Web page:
|Year : 2009 | Volume
| Issue : 3 | Page : 140-143
Mechanisms of potentiation of Angiotensin II-induced contractile response of isolated rat aorta by hydrogen peroxide and tert-butyryl hydroperoxide
RJ Patel1, PD Patel1, MM Patel1, NJ Patel1, B Thyagarajan2
1 Department of Pharmacology, Shree S. K. Patel College of Pharmaceutical Education and Research, Ganpat Vidyanagar, Kherva-382711, Gujarat, India
2 Department of Pharmacology and Physiology, UMDNJ - New Jersey Medical School, Medical Sciences Building, 185 S, Orange Avenue, Newark, NJ 07103
|Date of Submission||21-Feb-2007|
|Date of Decision||18-Feb-2008|
|Date of Acceptance||08-Jun-2009|
|Date of Web Publication||28-Aug-2009|
R J Patel
Department of Pharmacology, Shree S. K. Patel College of Pharmaceutical Education and Research, Ganpat Vidyanagar, Kherva-382711, Gujarat, India
Source of Support: None, Conflict of Interest: None
Objective: To study the mechanism involved in hydrogen peroxide (H 2 O 2 ) or tert-butyl hydroperoxide (t-BHP)-induced potentiation of the Ang II-mediated contraction of isolated rat thoracic aorta.
Materials and Methods: Thoracic aorta was isolated from the Sprauge dawley rats (300-320 gm), cut spirally and response to Ang II (5 ´ 10 -8 M) was taken in the absence and presence of H 2 O 2 (10 -6 M) and t-BHP (10 -5 M). To explore the probable mechanism of H 2 O 2 and t-BHP-induced potentiation of Ang II-mediated contractile response, different blockers such as losartan (AT 1 receptor blocker; 1 µM), catalase (H 2 O 2 scavenger; 500 U/ml), lercanidipine (L-type calcium channel blocker; 1 µM), geinistein (tyrosine kinase inhibitor; 100 µM), and indomethacin (cyclo-oxygenase inhibitor; 10 µM) were used.
Results: In spiral preparation of rat thoracic aorta, H 2 O 2 (10 -6 M) and t-BHP (10 -5 M) did not produce the contraction as such. However, when they are added simultaneously with Ang II (5 ´ 10 -8 M), they potentiated the contractile response of the Ang II. Catalase (500 U/ml) partially antagonized the Ang-II-induced contraction, as well as antagonized the potentiation induced by H 2 O 2 . Losartan (1 µM) and lercanidipine (1 µM) antagonized the Ang II-induced contractile response without affecting H 2 O 2 (10 -6 M)-mediated potentiation. Geinistein (100 µM) antagonized H 2 O 2 (10 -6 M)-mediated potentiation, but it slightly decreased the Ang II response. Losartan (1 µM) and lercanidipine (1 µM) and Geinistein (100 µM) antagonized the Ang II-induced contractile response but not t-BHP-mediated potentiation. Indomethacin antagonized t-BHP-mediated potentiation without affecting much of Ang II response.
Conclusion: From the above-mentioned results, we can reasonably conclude that H 2 O 2 and t-BHP potentiated the contraction induced by the Ang II. H 2 O 2 -induced potentiation of Ang II response may be mediated through tyrosine kinase activation and t-BHP through the activation of cyclo-oxygenase enzyme.
Keywords: Angiotensin II, hydrogen peroxide, reactive oxygen species, tert butyryl hydroperoxide
|How to cite this article:|
Patel R J, Patel P D, Patel M M, Patel N J, Thyagarajan B. Mechanisms of potentiation of Angiotensin II-induced contractile response of isolated rat aorta by hydrogen peroxide and tert-butyryl hydroperoxide. Indian J Pharmacol 2009;41:140-3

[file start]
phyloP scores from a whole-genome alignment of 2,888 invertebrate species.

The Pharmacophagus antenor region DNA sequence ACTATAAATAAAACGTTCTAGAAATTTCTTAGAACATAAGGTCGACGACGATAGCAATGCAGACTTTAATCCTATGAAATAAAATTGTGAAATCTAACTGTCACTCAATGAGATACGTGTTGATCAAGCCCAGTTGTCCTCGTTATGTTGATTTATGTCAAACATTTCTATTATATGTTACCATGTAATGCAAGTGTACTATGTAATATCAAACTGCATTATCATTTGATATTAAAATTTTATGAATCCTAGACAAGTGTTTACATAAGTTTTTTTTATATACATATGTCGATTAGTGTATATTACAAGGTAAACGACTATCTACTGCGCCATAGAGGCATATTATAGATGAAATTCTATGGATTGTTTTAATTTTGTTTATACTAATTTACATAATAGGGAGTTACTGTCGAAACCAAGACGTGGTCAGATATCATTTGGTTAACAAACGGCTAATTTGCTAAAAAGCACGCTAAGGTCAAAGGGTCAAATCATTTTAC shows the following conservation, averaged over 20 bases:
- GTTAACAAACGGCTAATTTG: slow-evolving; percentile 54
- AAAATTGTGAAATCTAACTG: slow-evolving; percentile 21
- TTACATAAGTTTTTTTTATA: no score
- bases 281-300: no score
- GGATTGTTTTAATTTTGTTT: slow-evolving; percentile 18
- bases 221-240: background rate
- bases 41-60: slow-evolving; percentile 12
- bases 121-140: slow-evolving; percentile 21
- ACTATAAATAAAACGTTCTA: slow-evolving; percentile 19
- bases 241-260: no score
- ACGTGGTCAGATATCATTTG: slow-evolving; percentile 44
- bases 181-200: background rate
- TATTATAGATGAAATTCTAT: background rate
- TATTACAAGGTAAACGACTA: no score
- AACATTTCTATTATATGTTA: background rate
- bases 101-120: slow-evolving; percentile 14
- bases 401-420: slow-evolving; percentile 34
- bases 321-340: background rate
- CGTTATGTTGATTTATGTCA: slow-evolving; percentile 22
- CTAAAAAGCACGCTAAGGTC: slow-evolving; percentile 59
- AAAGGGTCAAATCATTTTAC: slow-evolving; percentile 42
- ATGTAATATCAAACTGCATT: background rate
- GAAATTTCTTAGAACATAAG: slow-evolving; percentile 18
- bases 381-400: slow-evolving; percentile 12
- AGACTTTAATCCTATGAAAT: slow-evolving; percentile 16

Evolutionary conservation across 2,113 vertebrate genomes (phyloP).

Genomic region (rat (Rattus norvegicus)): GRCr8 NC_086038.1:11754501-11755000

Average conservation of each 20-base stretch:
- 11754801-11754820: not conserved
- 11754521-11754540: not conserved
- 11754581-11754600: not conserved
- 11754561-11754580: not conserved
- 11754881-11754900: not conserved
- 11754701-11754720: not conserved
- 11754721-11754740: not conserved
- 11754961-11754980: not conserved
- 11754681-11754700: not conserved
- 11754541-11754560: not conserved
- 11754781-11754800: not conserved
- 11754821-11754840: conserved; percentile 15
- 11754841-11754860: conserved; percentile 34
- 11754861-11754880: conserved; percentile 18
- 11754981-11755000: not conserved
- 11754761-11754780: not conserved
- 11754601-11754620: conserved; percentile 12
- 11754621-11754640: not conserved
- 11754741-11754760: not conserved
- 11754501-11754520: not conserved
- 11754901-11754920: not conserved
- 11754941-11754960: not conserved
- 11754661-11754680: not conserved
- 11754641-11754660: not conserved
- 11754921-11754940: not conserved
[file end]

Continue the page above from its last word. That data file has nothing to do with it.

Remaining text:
|How to cite this URL:|
Patel R J, Patel P D, Patel M M, Patel N J, Thyagarajan B. Mechanisms of potentiation of Angiotensin II-induced contractile response of isolated rat aorta by hydrogen peroxide and tert-butyryl hydroperoxide. Indian J Pharmacol [serial online] 2009 [cited 2020 Jun 5];41:140-3. Available from: http://www.ijp-online.com/text.asp?2009/41/3/140/55208
| » Introduction|| |
Several intracellular signaling events stimulated by reactive oxygen species (ROS) have been defined, including the activation of mitogen-activated protein kinase family, tyrosine kinases, and different isoenzymes of protein kinase C (PKC) as redox-sensitive kinases. ,, Plethora of literature supported that ROS may directly induce cell proliferation of some cell types. ,,
Ang II directly causes cell proliferation and cell hypertrophy of different cell types,  stimulates gene transcription,  induces gene expression of enzymes that produce mediators (e.g. NAD(P)H oxidase, phospholipase A and phospholipase D) , and also activates multiple intracellular signaling cascades (Tyrosine kinases, Ca 2+ -calmodulin, and mitogen-activated protein (MAP) kinases). Moreover, the hypertrophic effect of the peptide on vascular cells may be prevented by antioxidant treatments. These actions of Ang II have been related to increased ROS synthesis, which is dependent on peptides.  Specific studies directed to assess the specific pathway of ROS synthesis activated by Ang II point to H 2 O 2 as the main ROS involved in the hypertrophic response and to the NADH/NADPH oxidase system as the primary target for peptide action. There is only one study, as far as we know, which reported that H 2 O 2 may play a role in Ang II-mediated contraction in vitro ; however, the concentration response relation and underlying mechanism, especially for the potentiation component were not fully documented. 
In light of the above observations, the present experiments were designed to study the role of ROS, particularly hydrogen peroxide and t-butyryl hydroperoxide in Angiotensin II-induced contractile response in isolated rat thoracic aorta.
| » Materials and Methods|| |
Angiotensin II and catalase were purchased from MP Biomedicals Inc, France; t-BHP and geinistein from Sigma Chemicals Co., St. Louis, USA; H 2 O 2 from Merc, India. All other chemicals were of reagent grade, and were received as gift sample.
Healthy and adult male Sprague Dawley rats (300-320 g) were procured from Central Animal Facility, SKPCER. They were maintained under controlled temperature and humidity, and standard diet and water was provided ad libitum . The care and the use of these animals were in accordance with the guidelines of the CPCSEA. Institutional Animal Ethics Committee approved the experimental protocols.
Rat thoracic aorta spiral preparation